Metro

Charter conversion frustrates students, but will offer more channels

People gather and lineup outside the Charter Communications Store in Stadium Mall off of South Mission St. Jan. 20, 2014 to receive new cable boxes that are now digital versions that are now offering up to 175 high-definition channels.  (Tianyu Han | Staff Photographer)

Customers lineup inside the Charter Communications Store in Stadium Mall off of South Mission St. Jan. 20, 2014 to receive new cable boxes that are now digital versions that are now offering up to 175 high-definition channels. (Tianyu Han | Staff Photographer)

Charter Communications switched its cable television signals in Clare, Gratiot and Isabella counties, offering up to 175 high-definition channels.

The conversion, which began Jan. 14., requires all Charter customers to have a Charter set-top box. According to the city of Mount Pleasant’s website, the Charter box will be provided by the company upon request.

Having just returned from winter break, this left many CMU students scrambling to equip their televisions with the new box in order to continue watching television through Charter.

“I’m a little upset that we have to go through this and we have to get a box and everything,” said Andrew Frank, a Midland senior. “If it wasn’t through my apartment complex, then I would switch. I would switch to satellite or something else.”

Frank was among several students waiting in the line extending out the door on Jan. 17 at the Charter store, 2304 S. Mission St.

The company will provide one digital HD box at no charge, but customers will need to order additional boxes for each television they wish to receive cable on, according to a fact sheet available on the City Commission’s website and distributed to residents.

Clare sophomore Ryan Kriebel, a Deerfield resident, has found other alternatives to cable television during the conversion. He said although he has received a box, the equipment has been faulty.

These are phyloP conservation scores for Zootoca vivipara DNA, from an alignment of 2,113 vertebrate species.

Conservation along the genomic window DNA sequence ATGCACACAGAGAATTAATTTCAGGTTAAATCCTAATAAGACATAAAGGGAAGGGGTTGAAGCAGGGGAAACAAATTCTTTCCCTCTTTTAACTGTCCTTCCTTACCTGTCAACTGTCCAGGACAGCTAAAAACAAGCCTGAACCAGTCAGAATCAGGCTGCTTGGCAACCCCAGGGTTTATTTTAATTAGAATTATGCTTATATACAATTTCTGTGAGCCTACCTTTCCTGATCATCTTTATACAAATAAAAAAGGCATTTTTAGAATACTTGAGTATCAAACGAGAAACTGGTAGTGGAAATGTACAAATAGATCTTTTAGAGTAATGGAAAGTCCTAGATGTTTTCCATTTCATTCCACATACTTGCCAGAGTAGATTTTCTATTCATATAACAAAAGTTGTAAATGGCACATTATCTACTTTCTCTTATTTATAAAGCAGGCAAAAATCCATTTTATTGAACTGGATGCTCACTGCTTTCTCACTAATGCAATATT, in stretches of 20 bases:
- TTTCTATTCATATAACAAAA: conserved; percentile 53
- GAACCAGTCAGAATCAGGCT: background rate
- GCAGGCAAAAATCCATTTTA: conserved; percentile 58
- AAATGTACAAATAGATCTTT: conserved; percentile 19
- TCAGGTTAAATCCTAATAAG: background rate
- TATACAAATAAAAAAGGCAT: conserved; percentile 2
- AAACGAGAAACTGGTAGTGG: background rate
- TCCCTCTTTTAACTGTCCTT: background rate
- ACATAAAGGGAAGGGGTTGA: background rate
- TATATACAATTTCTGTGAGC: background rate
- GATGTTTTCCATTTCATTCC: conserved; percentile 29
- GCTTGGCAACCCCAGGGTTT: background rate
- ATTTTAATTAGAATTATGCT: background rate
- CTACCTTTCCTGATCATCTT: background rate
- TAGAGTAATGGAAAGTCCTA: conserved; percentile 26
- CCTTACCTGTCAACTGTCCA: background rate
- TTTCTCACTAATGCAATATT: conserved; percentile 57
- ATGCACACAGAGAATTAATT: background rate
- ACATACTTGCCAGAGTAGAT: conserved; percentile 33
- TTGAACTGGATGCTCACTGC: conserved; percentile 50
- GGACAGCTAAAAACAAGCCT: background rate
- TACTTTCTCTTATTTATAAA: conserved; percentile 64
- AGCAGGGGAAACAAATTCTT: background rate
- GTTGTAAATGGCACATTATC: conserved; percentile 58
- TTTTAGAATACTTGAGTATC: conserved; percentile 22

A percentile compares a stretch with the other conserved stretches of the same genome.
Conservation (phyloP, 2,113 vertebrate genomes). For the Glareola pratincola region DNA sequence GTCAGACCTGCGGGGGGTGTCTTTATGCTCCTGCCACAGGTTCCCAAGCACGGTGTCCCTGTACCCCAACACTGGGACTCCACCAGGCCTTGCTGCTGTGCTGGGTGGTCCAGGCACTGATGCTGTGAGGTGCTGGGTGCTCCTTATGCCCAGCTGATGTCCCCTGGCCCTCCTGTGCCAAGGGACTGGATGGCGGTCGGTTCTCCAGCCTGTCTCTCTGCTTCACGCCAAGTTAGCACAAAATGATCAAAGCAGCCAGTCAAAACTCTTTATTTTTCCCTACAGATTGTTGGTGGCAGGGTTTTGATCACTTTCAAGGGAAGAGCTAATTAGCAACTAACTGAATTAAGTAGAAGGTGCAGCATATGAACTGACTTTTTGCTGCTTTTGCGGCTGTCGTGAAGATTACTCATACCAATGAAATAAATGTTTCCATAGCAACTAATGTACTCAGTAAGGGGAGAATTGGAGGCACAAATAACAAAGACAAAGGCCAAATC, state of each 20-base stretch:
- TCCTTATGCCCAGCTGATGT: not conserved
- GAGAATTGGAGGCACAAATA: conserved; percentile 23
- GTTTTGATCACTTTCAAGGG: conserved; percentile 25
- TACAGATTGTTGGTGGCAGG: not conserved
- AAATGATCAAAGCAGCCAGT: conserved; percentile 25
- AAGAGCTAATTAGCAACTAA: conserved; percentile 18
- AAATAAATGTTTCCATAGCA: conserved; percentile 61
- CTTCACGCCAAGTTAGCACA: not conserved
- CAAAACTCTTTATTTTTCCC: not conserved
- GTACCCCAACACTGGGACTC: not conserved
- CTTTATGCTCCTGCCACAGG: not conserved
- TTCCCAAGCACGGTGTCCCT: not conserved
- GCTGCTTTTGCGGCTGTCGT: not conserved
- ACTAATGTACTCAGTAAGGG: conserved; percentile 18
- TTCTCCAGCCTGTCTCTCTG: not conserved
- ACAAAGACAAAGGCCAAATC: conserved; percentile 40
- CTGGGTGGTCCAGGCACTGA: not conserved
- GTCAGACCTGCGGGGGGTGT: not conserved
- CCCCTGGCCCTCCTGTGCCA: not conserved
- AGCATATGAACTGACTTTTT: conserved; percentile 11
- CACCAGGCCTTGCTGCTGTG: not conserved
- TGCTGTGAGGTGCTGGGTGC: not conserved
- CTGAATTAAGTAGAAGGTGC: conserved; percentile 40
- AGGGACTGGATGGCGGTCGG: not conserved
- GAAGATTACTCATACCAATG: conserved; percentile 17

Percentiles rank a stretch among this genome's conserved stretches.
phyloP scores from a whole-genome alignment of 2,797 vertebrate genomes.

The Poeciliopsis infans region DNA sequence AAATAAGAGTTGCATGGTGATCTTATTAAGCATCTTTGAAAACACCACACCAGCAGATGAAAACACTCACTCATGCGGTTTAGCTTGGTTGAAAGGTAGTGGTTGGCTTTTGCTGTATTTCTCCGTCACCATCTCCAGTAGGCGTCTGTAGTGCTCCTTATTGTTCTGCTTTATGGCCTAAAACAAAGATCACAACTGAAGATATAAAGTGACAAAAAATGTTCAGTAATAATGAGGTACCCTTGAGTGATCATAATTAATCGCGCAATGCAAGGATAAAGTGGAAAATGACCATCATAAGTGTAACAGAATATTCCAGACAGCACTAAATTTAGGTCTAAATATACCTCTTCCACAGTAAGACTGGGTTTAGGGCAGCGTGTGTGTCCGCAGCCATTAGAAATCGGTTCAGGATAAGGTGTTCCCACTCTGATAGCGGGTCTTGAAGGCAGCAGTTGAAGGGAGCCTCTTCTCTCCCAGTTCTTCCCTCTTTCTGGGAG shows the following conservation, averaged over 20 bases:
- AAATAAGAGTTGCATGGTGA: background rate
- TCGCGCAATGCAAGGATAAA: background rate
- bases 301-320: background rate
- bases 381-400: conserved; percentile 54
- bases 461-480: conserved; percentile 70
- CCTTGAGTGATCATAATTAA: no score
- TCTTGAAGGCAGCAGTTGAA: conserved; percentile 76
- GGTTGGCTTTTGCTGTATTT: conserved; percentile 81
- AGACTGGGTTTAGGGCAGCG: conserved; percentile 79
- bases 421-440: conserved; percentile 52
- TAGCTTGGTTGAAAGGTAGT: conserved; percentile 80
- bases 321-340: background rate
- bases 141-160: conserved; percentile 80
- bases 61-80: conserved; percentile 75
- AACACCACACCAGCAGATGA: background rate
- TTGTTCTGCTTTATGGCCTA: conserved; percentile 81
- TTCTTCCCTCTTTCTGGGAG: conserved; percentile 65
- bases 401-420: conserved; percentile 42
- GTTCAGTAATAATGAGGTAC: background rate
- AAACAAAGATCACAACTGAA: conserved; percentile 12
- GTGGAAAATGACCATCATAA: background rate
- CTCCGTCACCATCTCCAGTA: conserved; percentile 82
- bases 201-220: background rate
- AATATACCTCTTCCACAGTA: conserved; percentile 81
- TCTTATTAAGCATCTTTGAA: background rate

“I’ve just been watching Netflix instead,” he said. ”We got our box, but it isn’t working well.”

Marc Moffitt, an Auburn Hills senior, was indifferent about the hour-long wait in order to pick up his Charter box.

“OK, so it’s not super cool. I mean it’s TV,” he said. “But it’s nice to be able to see what’s on rather than having to guess.”

In a press release, Charter President and CEO Tom Rutledge explained the conversion was necessary to keep up with increasing offerings from other cable providers.

“By removing outdated analog signals, we regain bandwidth in our network, enabling us to provide more HD channels and open the door to faster Internet speeds and future innovation,” Rutledge said in the release.

Charter customers will now gain Video On Demand access, with more than 12,000 VOD options, including more than 3,000 in HD.

The company plans to complete its upgrade in the 29 states it serves by the end of 2014.

After one year, regular equipment pricing will apply for each additional digital or HD box. Currently, that pricing is $5.99 per month for each Charter digital or HD cable box installed.

Charter will provide two boxes at no charge for one year for those who do not currently have a Charter digital or HD cable box, and one additional HD or cable box if one is already installed.

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